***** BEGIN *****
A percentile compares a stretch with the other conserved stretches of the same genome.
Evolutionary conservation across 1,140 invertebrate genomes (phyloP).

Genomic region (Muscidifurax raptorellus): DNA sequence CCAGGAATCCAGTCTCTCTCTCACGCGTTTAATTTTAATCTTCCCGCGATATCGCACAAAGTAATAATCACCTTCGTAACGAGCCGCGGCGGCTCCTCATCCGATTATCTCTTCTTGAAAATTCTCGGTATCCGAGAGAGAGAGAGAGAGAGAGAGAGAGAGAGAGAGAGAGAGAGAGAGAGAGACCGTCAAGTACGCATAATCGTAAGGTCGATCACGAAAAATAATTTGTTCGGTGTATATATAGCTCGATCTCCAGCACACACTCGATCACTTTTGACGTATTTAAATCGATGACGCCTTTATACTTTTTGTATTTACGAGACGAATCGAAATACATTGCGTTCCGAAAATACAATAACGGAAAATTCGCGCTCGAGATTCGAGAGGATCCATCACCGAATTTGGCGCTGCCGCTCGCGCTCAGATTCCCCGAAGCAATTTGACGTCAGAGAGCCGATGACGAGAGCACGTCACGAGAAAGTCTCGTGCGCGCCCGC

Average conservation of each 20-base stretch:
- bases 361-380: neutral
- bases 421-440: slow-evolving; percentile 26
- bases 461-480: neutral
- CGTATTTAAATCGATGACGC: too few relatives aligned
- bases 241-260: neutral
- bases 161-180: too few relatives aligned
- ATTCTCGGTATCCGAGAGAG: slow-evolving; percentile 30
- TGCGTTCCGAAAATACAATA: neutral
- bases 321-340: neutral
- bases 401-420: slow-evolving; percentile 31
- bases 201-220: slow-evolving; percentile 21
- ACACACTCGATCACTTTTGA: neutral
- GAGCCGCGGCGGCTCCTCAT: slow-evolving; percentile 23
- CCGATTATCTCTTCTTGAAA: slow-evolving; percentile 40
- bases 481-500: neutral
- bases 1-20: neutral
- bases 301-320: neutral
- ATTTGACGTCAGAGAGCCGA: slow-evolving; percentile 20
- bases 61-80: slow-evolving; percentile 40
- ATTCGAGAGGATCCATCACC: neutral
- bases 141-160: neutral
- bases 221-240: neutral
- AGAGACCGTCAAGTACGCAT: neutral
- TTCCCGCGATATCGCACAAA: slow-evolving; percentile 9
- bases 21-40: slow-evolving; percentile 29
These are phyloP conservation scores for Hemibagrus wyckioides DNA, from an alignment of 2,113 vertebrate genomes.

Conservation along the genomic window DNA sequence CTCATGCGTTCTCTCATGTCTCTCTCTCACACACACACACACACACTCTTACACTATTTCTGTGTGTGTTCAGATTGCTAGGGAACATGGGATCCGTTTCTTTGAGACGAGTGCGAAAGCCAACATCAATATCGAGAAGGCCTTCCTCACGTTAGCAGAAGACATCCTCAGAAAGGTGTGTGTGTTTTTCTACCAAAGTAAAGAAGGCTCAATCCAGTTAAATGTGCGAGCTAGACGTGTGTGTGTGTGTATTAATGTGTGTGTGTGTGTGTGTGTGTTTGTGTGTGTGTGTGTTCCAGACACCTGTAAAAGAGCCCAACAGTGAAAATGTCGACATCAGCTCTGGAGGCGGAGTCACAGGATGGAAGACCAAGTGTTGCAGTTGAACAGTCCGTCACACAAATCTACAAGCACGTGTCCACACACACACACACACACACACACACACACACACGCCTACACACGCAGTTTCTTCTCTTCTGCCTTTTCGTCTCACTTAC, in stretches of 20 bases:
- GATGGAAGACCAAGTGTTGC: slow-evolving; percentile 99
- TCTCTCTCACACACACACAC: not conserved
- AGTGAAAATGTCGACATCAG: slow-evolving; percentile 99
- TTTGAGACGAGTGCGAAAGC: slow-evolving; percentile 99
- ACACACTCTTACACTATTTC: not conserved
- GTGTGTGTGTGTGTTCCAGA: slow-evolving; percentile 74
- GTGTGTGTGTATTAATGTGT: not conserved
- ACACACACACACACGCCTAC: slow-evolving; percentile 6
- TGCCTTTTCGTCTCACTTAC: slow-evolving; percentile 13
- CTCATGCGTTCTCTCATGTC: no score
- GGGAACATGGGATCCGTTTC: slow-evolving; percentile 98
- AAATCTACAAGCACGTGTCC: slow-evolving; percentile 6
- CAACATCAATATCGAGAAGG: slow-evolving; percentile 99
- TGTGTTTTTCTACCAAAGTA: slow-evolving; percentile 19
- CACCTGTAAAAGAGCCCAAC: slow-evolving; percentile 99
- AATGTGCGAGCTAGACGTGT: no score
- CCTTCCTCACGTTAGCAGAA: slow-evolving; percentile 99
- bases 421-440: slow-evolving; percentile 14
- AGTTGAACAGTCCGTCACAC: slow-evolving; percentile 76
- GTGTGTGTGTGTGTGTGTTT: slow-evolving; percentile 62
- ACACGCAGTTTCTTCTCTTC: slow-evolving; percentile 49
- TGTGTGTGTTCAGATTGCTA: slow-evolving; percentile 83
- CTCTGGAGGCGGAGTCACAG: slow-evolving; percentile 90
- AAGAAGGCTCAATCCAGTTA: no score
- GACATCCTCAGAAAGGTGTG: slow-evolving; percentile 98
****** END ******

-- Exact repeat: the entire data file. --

A percentile compares a stretch with the other conserved stretches of the same genome.
Evolutionary conservation across 1,140 invertebrate genomes (phyloP).

Genomic region (Muscidifurax raptorellus): DNA sequence CCAGGAATCCAGTCTCTCTCTCACGCGTTTAATTTTAATCTTCCCGCGATATCGCACAAAGTAATAATCACCTTCGTAACGAGCCGCGGCGGCTCCTCATCCGATTATCTCTTCTTGAAAATTCTCGGTATCCGAGAGAGAGAGAGAGAGAGAGAGAGAGAGAGAGAGAGAGAGAGAGAGAGAGACCGTCAAGTACGCATAATCGTAAGGTCGATCACGAAAAATAATTTGTTCGGTGTATATATAGCTCGATCTCCAGCACACACTCGATCACTTTTGACGTATTTAAATCGATGACGCCTTTATACTTTTTGTATTTACGAGACGAATCGAAATACATTGCGTTCCGAAAATACAATAACGGAAAATTCGCGCTCGAGATTCGAGAGGATCCATCACCGAATTTGGCGCTGCCGCTCGCGCTCAGATTCCCCGAAGCAATTTGACGTCAGAGAGCCGATGACGAGAGCACGTCACGAGAAAGTCTCGTGCGCGCCCGC

Average conservation of each 20-base stretch:
- bases 361-380: neutral
- bases 421-440: slow-evolving; percentile 26
- bases 461-480: neutral
- CGTATTTAAATCGATGACGC: too few relatives aligned
- bases 241-260: neutral
- bases 161-180: too few relatives aligned
- ATTCTCGGTATCCGAGAGAG: slow-evolving; percentile 30
- TGCGTTCCGAAAATACAATA: neutral
- bases 321-340: neutral
- bases 401-420: slow-evolving; percentile 31
- bases 201-220: slow-evolving; percentile 21
- ACACACTCGATCACTTTTGA: neutral
- GAGCCGCGGCGGCTCCTCAT: slow-evolving; percentile 23
- CCGATTATCTCTTCTTGAAA: slow-evolving; percentile 40
- bases 481-500: neutral
- bases 1-20: neutral
- bases 301-320: neutral
- ATTTGACGTCAGAGAGCCGA: slow-evolving; percentile 20
- bases 61-80: slow-evolving; percentile 40
- ATTCGAGAGGATCCATCACC: neutral
- bases 141-160: neutral
- bases 221-240: neutral
- AGAGACCGTCAAGTACGCAT: neutral
- TTCCCGCGATATCGCACAAA: slow-evolving; percentile 9
- bases 21-40: slow-evolving; percentile 29
These are phyloP conservation scores for Hemibagrus wyckioides DNA, from an alignment of 2,113 vertebrate genomes.

Conservation along the genomic window DNA sequence CTCATGCGTTCTCTCATGTCTCTCTCTCACACACACACACACACACTCTTACACTATTTCTGTGTGTGTTCAGATTGCTAGGGAACATGGGATCCGTTTCTTTGAGACGAGTGCGAAAGCCAACATCAATATCGAGAAGGCCTTCCTCACGTTAGCAGAAGACATCCTCAGAAAGGTGTGTGTGTTTTTCTACCAAAGTAAAGAAGGCTCAATCCAGTTAAATGTGCGAGCTAGACGTGTGTGTGTGTGTATTAATGTGTGTGTGTGTGTGTGTGTGTTTGTGTGTGTGTGTGTTCCAGACACCTGTAAAAGAGCCCAACAGTGAAAATGTCGACATCAGCTCTGGAGGCGGAGTCACAGGATGGAAGACCAAGTGTTGCAGTTGAACAGTCCGTCACACAAATCTACAAGCACGTGTCCACACACACACACACACACACACACACACACACACGCCTACACACGCAGTTTCTTCTCTTCTGCCTTTTCGTCTCACTTAC, in stretches of 20 bases:
- GATGGAAGACCAAGTGTTGC: slow-evolving; percentile 99
- TCTCTCTCACACACACACAC: not conserved
- AGTGAAAATGTCGACATCAG: slow-evolving; percentile 99
- TTTGAGACGAGTGCGAAAGC: slow-evolving; percentile 99
- ACACACTCTTACACTATTTC: not conserved
- GTGTGTGTGTGTGTTCCAGA: slow-evolving; percentile 74
- GTGTGTGTGTATTAATGTGT: not conserved
- ACACACACACACACGCCTAC: slow-evolving; percentile 6
- TGCCTTTTCGTCTCACTTAC: slow-evolving; percentile 13
- CTCATGCGTTCTCTCATGTC: no score
- GGGAACATGGGATCCGTTTC: slow-evolving; percentile 98
- AAATCTACAAGCACGTGTCC: slow-evolving; percentile 6
- CAACATCAATATCGAGAAGG: slow-evolving; percentile 99
- TGTGTTTTTCTACCAAAGTA: slow-evolving; percentile 19
- CACCTGTAAAAGAGCCCAAC: slow-evolving; percentile 99
- AATGTGCGAGCTAGACGTGT: no score
- CCTTCCTCACGTTAGCAGAA: slow-evolving; percentile 99
- bases 421-440: slow-evolving; percentile 14
- AGTTGAACAGTCCGTCACAC: slow-evolving; percentile 76
- GTGTGTGTGTGTGTGTGTTT: slow-evolving; percentile 62
- ACACGCAGTTTCTTCTCTTC: slow-evolving; percentile 49
- TGTGTGTGTTCAGATTGCTA: slow-evolving; percentile 83
- CTCTGGAGGCGGAGTCACAG: slow-evolving; percentile 90
- AAGAAGGCTCAATCCAGTTA: no score
- GACATCCTCAGAAAGGTGTG: slow-evolving; percentile 98